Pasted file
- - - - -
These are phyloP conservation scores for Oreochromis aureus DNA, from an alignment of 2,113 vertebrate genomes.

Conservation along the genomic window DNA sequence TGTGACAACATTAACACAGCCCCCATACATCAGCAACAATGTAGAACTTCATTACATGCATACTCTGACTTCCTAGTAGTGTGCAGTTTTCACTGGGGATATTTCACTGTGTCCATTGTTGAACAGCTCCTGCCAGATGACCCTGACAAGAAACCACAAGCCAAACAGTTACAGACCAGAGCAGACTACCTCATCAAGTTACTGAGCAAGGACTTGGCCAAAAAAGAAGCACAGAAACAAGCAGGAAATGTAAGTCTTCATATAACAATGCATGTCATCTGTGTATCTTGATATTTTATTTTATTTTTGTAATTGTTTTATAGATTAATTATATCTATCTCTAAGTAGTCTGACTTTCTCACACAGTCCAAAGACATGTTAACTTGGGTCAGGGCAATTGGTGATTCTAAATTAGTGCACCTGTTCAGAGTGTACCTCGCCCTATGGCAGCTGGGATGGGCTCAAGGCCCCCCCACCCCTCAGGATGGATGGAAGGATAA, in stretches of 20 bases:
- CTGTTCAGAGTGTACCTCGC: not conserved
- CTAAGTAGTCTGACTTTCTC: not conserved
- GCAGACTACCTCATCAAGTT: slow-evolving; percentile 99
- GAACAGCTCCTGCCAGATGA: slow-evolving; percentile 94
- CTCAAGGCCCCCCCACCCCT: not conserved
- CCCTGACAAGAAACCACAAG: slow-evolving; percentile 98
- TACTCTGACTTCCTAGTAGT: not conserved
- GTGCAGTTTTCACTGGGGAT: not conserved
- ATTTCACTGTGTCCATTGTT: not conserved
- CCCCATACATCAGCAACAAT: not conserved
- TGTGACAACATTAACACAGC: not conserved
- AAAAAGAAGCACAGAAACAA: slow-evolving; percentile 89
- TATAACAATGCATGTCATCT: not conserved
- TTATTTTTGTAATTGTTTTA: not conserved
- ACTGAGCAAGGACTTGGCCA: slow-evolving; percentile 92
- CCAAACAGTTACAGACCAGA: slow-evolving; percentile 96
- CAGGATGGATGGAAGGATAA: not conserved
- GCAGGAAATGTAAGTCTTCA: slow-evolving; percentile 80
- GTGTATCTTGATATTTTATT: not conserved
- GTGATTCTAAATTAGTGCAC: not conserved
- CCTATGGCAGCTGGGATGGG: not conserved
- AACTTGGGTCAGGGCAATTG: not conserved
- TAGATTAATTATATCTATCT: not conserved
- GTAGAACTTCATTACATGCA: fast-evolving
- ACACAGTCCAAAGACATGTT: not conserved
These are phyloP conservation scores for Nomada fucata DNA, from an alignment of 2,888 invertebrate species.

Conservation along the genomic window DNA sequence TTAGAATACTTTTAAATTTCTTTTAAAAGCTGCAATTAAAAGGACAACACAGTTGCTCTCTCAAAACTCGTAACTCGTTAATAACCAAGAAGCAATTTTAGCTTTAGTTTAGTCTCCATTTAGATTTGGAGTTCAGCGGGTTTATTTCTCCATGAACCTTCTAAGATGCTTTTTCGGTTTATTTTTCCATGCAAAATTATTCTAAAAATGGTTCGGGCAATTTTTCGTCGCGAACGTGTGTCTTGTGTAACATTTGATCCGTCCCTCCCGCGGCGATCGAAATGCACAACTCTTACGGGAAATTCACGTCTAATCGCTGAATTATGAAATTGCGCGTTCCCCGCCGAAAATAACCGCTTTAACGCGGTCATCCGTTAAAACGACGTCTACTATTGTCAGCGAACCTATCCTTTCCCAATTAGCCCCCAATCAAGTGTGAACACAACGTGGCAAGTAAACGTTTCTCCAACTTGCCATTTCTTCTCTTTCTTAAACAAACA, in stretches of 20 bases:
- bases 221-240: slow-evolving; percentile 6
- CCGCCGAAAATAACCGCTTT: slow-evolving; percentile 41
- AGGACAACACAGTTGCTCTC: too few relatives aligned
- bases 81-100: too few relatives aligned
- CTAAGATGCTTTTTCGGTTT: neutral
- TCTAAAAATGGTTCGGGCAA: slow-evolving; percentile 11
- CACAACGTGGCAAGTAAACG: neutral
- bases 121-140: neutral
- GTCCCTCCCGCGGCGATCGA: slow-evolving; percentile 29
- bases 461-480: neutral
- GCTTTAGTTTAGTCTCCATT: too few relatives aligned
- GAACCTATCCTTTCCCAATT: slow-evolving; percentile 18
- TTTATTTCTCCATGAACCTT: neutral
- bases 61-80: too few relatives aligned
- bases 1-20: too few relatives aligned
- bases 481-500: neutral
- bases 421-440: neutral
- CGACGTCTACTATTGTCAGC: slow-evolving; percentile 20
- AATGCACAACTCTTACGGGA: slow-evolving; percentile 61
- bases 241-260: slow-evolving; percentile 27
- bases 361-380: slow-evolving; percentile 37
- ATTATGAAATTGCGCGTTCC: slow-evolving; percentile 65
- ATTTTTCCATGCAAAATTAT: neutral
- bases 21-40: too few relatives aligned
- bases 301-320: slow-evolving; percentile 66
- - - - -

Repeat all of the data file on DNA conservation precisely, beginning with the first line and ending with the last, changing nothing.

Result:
These are phyloP conservation scores for Oreochromis aureus DNA, from an alignment of 2,113 vertebrate genomes.

Conservation along the genomic window DNA sequence TGTGACAACATTAACACAGCCCCCATACATCAGCAACAATGTAGAACTTCATTACATGCATACTCTGACTTCCTAGTAGTGTGCAGTTTTCACTGGGGATATTTCACTGTGTCCATTGTTGAACAGCTCCTGCCAGATGACCCTGACAAGAAACCACAAGCCAAACAGTTACAGACCAGAGCAGACTACCTCATCAAGTTACTGAGCAAGGACTTGGCCAAAAAAGAAGCACAGAAACAAGCAGGAAATGTAAGTCTTCATATAACAATGCATGTCATCTGTGTATCTTGATATTTTATTTTATTTTTGTAATTGTTTTATAGATTAATTATATCTATCTCTAAGTAGTCTGACTTTCTCACACAGTCCAAAGACATGTTAACTTGGGTCAGGGCAATTGGTGATTCTAAATTAGTGCACCTGTTCAGAGTGTACCTCGCCCTATGGCAGCTGGGATGGGCTCAAGGCCCCCCCACCCCTCAGGATGGATGGAAGGATAA, in stretches of 20 bases:
- CTGTTCAGAGTGTACCTCGC: not conserved
- CTAAGTAGTCTGACTTTCTC: not conserved
- GCAGACTACCTCATCAAGTT: slow-evolving; percentile 99
- GAACAGCTCCTGCCAGATGA: slow-evolving; percentile 94
- CTCAAGGCCCCCCCACCCCT: not conserved
- CCCTGACAAGAAACCACAAG: slow-evolving; percentile 98
- TACTCTGACTTCCTAGTAGT: not conserved
- GTGCAGTTTTCACTGGGGAT: not conserved
- ATTTCACTGTGTCCATTGTT: not conserved
- CCCCATACATCAGCAACAAT: not conserved
- TGTGACAACATTAACACAGC: not conserved
- AAAAAGAAGCACAGAAACAA: slow-evolving; percentile 89
- TATAACAATGCATGTCATCT: not conserved
- TTATTTTTGTAATTGTTTTA: not conserved
- ACTGAGCAAGGACTTGGCCA: slow-evolving; percentile 92
- CCAAACAGTTACAGACCAGA: slow-evolving; percentile 96
- CAGGATGGATGGAAGGATAA: not conserved
- GCAGGAAATGTAAGTCTTCA: slow-evolving; percentile 80
- GTGTATCTTGATATTTTATT: not conserved
- GTGATTCTAAATTAGTGCAC: not conserved
- CCTATGGCAGCTGGGATGGG: not conserved
- AACTTGGGTCAGGGCAATTG: not conserved
- TAGATTAATTATATCTATCT: not conserved
- GTAGAACTTCATTACATGCA: fast-evolving
- ACACAGTCCAAAGACATGTT: not conserved
These are phyloP conservation scores for Nomada fucata DNA, from an alignment of 2,888 invertebrate species.

Conservation along the genomic window DNA sequence TTAGAATACTTTTAAATTTCTTTTAAAAGCTGCAATTAAAAGGACAACACAGTTGCTCTCTCAAAACTCGTAACTCGTTAATAACCAAGAAGCAATTTTAGCTTTAGTTTAGTCTCCATTTAGATTTGGAGTTCAGCGGGTTTATTTCTCCATGAACCTTCTAAGATGCTTTTTCGGTTTATTTTTCCATGCAAAATTATTCTAAAAATGGTTCGGGCAATTTTTCGTCGCGAACGTGTGTCTTGTGTAACATTTGATCCGTCCCTCCCGCGGCGATCGAAATGCACAACTCTTACGGGAAATTCACGTCTAATCGCTGAATTATGAAATTGCGCGTTCCCCGCCGAAAATAACCGCTTTAACGCGGTCATCCGTTAAAACGACGTCTACTATTGTCAGCGAACCTATCCTTTCCCAATTAGCCCCCAATCAAGTGTGAACACAACGTGGCAAGTAAACGTTTCTCCAACTTGCCATTTCTTCTCTTTCTTAAACAAACA, in stretches of 20 bases:
- bases 221-240: slow-evolving; percentile 6
- CCGCCGAAAATAACCGCTTT: slow-evolving; percentile 41
- AGGACAACACAGTTGCTCTC: too few relatives aligned
- bases 81-100: too few relatives aligned
- CTAAGATGCTTTTTCGGTTT: neutral
- TCTAAAAATGGTTCGGGCAA: slow-evolving; percentile 11
- CACAACGTGGCAAGTAAACG: neutral
- bases 121-140: neutral
- GTCCCTCCCGCGGCGATCGA: slow-evolving; percentile 29
- bases 461-480: neutral
- GCTTTAGTTTAGTCTCCATT: too few relatives aligned
- GAACCTATCCTTTCCCAATT: slow-evolving; percentile 18
- TTTATTTCTCCATGAACCTT: neutral
- bases 61-80: too few relatives aligned
- bases 1-20: too few relatives aligned
- bases 481-500: neutral
- bases 421-440: neutral
- CGACGTCTACTATTGTCAGC: slow-evolving; percentile 20
- AATGCACAACTCTTACGGGA: slow-evolving; percentile 61
- bases 241-260: slow-evolving; percentile 27
- bases 361-380: slow-evolving; percentile 37
- ATTATGAAATTGCGCGTTCC: slow-evolving; percentile 65
- ATTTTTCCATGCAAAATTAT: neutral
- bases 21-40: too few relatives aligned
- bases 301-320: slow-evolving; percentile 66